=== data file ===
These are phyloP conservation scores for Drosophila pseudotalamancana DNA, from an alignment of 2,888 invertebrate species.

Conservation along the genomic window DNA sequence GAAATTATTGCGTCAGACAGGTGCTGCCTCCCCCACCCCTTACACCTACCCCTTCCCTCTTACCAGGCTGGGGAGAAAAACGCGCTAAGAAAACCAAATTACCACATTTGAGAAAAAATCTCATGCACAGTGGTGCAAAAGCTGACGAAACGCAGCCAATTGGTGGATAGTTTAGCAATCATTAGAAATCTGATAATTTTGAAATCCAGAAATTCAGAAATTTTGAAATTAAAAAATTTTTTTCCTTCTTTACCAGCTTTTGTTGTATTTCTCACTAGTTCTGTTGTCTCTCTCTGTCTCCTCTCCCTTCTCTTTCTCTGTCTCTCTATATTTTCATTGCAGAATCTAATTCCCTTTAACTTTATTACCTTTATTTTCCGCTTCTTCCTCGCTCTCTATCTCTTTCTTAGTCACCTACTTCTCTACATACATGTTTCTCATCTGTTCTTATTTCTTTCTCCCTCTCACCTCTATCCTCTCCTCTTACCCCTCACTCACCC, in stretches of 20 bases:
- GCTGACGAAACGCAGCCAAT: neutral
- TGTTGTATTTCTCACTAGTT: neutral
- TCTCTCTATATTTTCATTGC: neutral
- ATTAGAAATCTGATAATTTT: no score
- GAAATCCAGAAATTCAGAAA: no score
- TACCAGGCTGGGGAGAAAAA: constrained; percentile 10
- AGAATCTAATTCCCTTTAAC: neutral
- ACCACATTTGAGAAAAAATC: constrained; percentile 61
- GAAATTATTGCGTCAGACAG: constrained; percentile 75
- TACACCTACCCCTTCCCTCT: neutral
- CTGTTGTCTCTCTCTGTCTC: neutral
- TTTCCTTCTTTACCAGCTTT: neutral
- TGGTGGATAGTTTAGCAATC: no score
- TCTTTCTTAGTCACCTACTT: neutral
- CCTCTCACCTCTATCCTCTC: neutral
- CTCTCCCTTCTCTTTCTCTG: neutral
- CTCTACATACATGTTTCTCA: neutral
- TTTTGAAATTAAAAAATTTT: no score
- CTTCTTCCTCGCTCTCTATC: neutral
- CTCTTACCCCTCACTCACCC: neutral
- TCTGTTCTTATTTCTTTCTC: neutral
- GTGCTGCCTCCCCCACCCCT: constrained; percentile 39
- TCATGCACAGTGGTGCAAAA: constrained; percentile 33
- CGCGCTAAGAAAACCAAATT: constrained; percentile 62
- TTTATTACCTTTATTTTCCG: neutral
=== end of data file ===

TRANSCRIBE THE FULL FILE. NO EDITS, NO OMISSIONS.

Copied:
These are phyloP conservation scores for Drosophila pseudotalamancana DNA, from an alignment of 2,888 invertebrate species.

Conservation along the genomic window DNA sequence GAAATTATTGCGTCAGACAGGTGCTGCCTCCCCCACCCCTTACACCTACCCCTTCCCTCTTACCAGGCTGGGGAGAAAAACGCGCTAAGAAAACCAAATTACCACATTTGAGAAAAAATCTCATGCACAGTGGTGCAAAAGCTGACGAAACGCAGCCAATTGGTGGATAGTTTAGCAATCATTAGAAATCTGATAATTTTGAAATCCAGAAATTCAGAAATTTTGAAATTAAAAAATTTTTTTCCTTCTTTACCAGCTTTTGTTGTATTTCTCACTAGTTCTGTTGTCTCTCTCTGTCTCCTCTCCCTTCTCTTTCTCTGTCTCTCTATATTTTCATTGCAGAATCTAATTCCCTTTAACTTTATTACCTTTATTTTCCGCTTCTTCCTCGCTCTCTATCTCTTTCTTAGTCACCTACTTCTCTACATACATGTTTCTCATCTGTTCTTATTTCTTTCTCCCTCTCACCTCTATCCTCTCCTCTTACCCCTCACTCACCC, in stretches of 20 bases:
- GCTGACGAAACGCAGCCAAT: neutral
- TGTTGTATTTCTCACTAGTT: neutral
- TCTCTCTATATTTTCATTGC: neutral
- ATTAGAAATCTGATAATTTT: no score
- GAAATCCAGAAATTCAGAAA: no score
- TACCAGGCTGGGGAGAAAAA: constrained; percentile 10
- AGAATCTAATTCCCTTTAAC: neutral
- ACCACATTTGAGAAAAAATC: constrained; percentile 61
- GAAATTATTGCGTCAGACAG: constrained; percentile 75
- TACACCTACCCCTTCCCTCT: neutral
- CTGTTGTCTCTCTCTGTCTC: neutral
- TTTCCTTCTTTACCAGCTTT: neutral
- TGGTGGATAGTTTAGCAATC: no score
- TCTTTCTTAGTCACCTACTT: neutral
- CCTCTCACCTCTATCCTCTC: neutral
- CTCTCCCTTCTCTTTCTCTG: neutral
- CTCTACATACATGTTTCTCA: neutral
- TTTTGAAATTAAAAAATTTT: no score
- CTTCTTCCTCGCTCTCTATC: neutral
- CTCTTACCCCTCACTCACCC: neutral
- TCTGTTCTTATTTCTTTCTC: neutral
- GTGCTGCCTCCCCCACCCCT: constrained; percentile 39
- TCATGCACAGTGGTGCAAAA: constrained; percentile 33
- CGCGCTAAGAAAACCAAATT: constrained; percentile 62
- TTTATTACCTTTATTTTCCG: neutral